With the holiday season in full swing, many people want to make charitable contributions. Daily reminders from your house of worship or Toys for Tots to TV ads and emails ask for donations. It’s hard to miss the message of other’s not-so-good fortune. There is so much need. But how do you decide which charities to support? There are somewhere between 1.3 and 1.5 million charities here in the US. And 10 million charities and non-governmental organizations (NGOs) in need of your support around the globe. So, how can anyone choose charities to support from an endless range of possibilities?
Supporting your charities should have a “feel good” effect
I have grappled for years with that very question. More often than not, I answer that question with more questions. Is there a way to make more of an impact with my charitable dollars? How much should I give to people I know who are running for a cause? Should I focus just locally or help save children in Africa? How about the elephants or other endangered animals? What about the pet shelter where we got our kitties, Whisky and Skye?
To date, nothing I’ve chosen really makes me feel particularly good, with one exception. A couple of years ago, pre-Covid, Dan and I volunteered a few times at the Red Cross Food Pantry in Boston. We could see the need first-hand. Food was quite literally stacked to the ceiling when we arrived, and completely gone 4 hours later.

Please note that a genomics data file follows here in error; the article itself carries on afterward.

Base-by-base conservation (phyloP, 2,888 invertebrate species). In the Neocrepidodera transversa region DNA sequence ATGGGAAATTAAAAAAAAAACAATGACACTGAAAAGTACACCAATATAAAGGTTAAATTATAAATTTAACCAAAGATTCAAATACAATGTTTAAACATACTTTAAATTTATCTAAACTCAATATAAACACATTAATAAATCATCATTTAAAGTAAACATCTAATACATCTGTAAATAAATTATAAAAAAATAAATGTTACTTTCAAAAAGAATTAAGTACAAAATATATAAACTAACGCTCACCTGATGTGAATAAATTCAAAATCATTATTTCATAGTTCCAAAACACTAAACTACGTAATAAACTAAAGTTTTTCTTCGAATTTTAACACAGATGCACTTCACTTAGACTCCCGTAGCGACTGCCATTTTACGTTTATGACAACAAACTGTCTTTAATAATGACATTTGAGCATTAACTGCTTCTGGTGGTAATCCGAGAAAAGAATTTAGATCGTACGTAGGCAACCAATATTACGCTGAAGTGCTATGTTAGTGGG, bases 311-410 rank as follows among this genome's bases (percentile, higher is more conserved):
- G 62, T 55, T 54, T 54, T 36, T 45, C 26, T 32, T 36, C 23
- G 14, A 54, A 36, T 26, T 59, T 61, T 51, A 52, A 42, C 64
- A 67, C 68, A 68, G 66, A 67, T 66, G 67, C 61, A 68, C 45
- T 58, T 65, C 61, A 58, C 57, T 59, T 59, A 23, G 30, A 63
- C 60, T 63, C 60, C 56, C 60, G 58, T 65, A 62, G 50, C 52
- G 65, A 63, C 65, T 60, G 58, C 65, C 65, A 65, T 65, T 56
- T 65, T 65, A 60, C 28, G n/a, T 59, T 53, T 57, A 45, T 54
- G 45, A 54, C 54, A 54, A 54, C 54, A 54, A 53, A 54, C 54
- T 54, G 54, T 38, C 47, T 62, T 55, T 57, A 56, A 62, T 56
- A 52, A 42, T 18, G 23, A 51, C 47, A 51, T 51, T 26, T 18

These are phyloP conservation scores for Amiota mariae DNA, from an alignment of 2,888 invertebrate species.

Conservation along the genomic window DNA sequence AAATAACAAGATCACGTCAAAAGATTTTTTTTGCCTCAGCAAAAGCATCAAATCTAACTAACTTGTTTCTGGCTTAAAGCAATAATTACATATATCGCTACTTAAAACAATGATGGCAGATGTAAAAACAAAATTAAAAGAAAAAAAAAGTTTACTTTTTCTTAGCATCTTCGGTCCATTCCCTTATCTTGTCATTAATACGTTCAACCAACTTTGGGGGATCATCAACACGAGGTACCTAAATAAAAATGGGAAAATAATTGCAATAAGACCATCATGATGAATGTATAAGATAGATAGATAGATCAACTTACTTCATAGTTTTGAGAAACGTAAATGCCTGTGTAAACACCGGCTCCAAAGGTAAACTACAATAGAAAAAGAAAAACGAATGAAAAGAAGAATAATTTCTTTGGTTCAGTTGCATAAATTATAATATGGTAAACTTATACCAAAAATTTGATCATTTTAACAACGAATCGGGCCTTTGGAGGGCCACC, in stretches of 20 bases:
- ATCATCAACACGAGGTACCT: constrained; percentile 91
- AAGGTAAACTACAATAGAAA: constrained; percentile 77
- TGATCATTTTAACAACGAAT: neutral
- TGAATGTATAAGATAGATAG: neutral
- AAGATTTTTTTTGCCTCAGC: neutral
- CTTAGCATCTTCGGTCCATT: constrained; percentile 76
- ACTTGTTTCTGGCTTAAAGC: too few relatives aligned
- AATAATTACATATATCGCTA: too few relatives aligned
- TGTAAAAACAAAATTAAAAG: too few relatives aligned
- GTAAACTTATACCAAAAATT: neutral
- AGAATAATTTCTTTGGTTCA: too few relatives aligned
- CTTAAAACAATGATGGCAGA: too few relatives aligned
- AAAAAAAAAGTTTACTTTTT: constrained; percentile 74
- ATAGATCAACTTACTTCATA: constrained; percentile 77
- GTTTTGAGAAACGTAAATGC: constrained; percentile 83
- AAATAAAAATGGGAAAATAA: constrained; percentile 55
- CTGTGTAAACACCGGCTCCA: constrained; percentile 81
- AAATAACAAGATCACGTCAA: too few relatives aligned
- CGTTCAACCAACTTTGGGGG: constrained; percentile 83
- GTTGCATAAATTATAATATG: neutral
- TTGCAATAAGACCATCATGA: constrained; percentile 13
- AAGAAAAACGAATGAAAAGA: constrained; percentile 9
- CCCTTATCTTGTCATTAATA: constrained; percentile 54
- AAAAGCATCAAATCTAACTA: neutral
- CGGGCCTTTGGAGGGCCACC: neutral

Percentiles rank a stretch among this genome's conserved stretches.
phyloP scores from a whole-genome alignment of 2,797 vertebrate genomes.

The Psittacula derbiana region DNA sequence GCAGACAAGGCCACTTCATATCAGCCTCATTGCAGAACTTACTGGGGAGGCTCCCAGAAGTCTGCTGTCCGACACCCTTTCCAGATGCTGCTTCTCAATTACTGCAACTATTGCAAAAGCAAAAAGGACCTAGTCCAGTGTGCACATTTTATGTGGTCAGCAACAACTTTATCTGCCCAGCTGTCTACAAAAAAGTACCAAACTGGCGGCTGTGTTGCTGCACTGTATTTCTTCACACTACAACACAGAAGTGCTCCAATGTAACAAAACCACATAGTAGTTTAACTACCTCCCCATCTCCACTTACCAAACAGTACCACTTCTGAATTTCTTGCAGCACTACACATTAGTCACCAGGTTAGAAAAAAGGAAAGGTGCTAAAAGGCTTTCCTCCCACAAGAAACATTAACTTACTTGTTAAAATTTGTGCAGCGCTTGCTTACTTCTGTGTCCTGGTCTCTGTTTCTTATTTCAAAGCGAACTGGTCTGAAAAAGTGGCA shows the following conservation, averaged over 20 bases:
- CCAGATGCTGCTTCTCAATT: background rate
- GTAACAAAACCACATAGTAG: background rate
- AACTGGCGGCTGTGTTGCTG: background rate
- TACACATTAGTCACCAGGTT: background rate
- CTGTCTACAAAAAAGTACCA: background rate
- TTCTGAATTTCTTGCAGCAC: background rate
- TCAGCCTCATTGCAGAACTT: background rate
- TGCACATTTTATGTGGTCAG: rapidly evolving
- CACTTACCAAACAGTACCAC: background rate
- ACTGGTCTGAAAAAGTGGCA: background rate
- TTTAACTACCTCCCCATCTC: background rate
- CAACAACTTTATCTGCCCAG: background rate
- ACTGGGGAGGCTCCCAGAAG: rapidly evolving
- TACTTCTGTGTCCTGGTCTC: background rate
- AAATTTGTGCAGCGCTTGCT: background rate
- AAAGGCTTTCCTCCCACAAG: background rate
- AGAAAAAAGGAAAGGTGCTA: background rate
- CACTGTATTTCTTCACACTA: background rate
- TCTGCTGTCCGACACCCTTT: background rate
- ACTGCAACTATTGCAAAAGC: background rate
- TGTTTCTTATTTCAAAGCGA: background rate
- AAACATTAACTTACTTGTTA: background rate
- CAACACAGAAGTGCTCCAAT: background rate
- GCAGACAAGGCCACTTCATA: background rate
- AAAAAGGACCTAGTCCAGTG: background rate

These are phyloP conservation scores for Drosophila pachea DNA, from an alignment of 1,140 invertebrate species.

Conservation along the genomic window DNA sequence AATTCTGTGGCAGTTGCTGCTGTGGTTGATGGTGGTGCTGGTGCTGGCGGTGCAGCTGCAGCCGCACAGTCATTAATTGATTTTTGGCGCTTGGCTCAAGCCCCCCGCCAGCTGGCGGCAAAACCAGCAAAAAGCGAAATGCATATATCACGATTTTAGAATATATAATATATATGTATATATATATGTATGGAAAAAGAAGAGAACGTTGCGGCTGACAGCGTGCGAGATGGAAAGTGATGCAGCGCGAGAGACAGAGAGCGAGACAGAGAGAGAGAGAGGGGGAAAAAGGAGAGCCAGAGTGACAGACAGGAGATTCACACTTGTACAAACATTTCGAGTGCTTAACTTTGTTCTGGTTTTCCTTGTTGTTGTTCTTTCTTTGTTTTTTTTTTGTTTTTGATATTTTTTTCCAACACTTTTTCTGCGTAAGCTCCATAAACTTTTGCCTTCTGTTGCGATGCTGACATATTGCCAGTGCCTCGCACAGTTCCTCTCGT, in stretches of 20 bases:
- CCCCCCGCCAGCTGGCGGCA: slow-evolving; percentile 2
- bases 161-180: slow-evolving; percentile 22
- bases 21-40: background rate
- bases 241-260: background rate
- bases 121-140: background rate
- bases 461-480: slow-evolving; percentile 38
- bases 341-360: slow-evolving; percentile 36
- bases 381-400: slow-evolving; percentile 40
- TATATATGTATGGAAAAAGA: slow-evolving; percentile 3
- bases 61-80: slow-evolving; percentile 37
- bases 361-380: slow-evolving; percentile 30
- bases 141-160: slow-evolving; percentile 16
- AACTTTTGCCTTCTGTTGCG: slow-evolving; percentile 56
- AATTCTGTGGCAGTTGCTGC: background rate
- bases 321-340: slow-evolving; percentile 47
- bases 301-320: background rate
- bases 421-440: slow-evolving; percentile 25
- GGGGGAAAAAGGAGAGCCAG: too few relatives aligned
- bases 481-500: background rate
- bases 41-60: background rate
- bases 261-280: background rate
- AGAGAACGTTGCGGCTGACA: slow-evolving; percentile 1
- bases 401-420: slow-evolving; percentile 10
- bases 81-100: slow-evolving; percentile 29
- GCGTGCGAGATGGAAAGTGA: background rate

Talking to the people running the food bank gave us an up-close-and-personal look at food insecurity in America. Meeting the guests and their children put real faces on the problem. We were exhausted at the end of our shift but motivated to give. We knew our donation dollars would be well-spent.
Everything else has been more of an exercise in check writing. The organizations have, of course, been worthy. They are doing amazing things. But something is definitely missing.
Wrestling with the options
I started exploring how to choose charities as I prepared for a segment on BloombergQT. That’s Bloomberg’s online streaming news network that runs 24/7. I also needed the information for a December article I wrote for Retirement Daily. I was surprised with many of the findings.
The most surprising thing was the sheer number of charities one can support. Maybe I never thought of how many nonprofits are out there. And, for sure I would not have guessed 10 million. This did nothing to help me figure out where I might direct my charitable giving or find better options to get that “feel good” effect.
Also, a surprise was the sheer volume of dollars going to charities. In 2020, $471 BILLION went to nonprofits around the globe. That’s up from $448B in 2019. Before the pandemic. Giving by individuals was up from $310B in 2019 to $324B in 2020. That’s a lot of dollars going into the Salvation Army Kettles!
During the first year of a global pandemic, charitable giving broke all previous years’ records. The 2021 numbers won’t be out until mid-year 2022. There will be some interesting findings to come…
When looking for ways to choose charities to support…
…I by chance stumbled on a site called GiveWell.org (www.GiveWell.org). They describe their business as follows:
“GiveWell is a nonprofit dedicated to finding outstanding giving opportunities and publishing the full details of our analysis to help donors decide where to give.
We don’t focus solely on financials, such as assessing administrative or fundraising costs. Instead, we conduct in-depth research to determine how much good a given program accomplishes (in terms of lives saved, lives improved, etc.) per dollar spent.
Rather than rating as many charities as possible, we focus on the few charities that stand out most (by our criteria) in order to find and confidently recommend high-impact giving opportunities (our list of top charities).”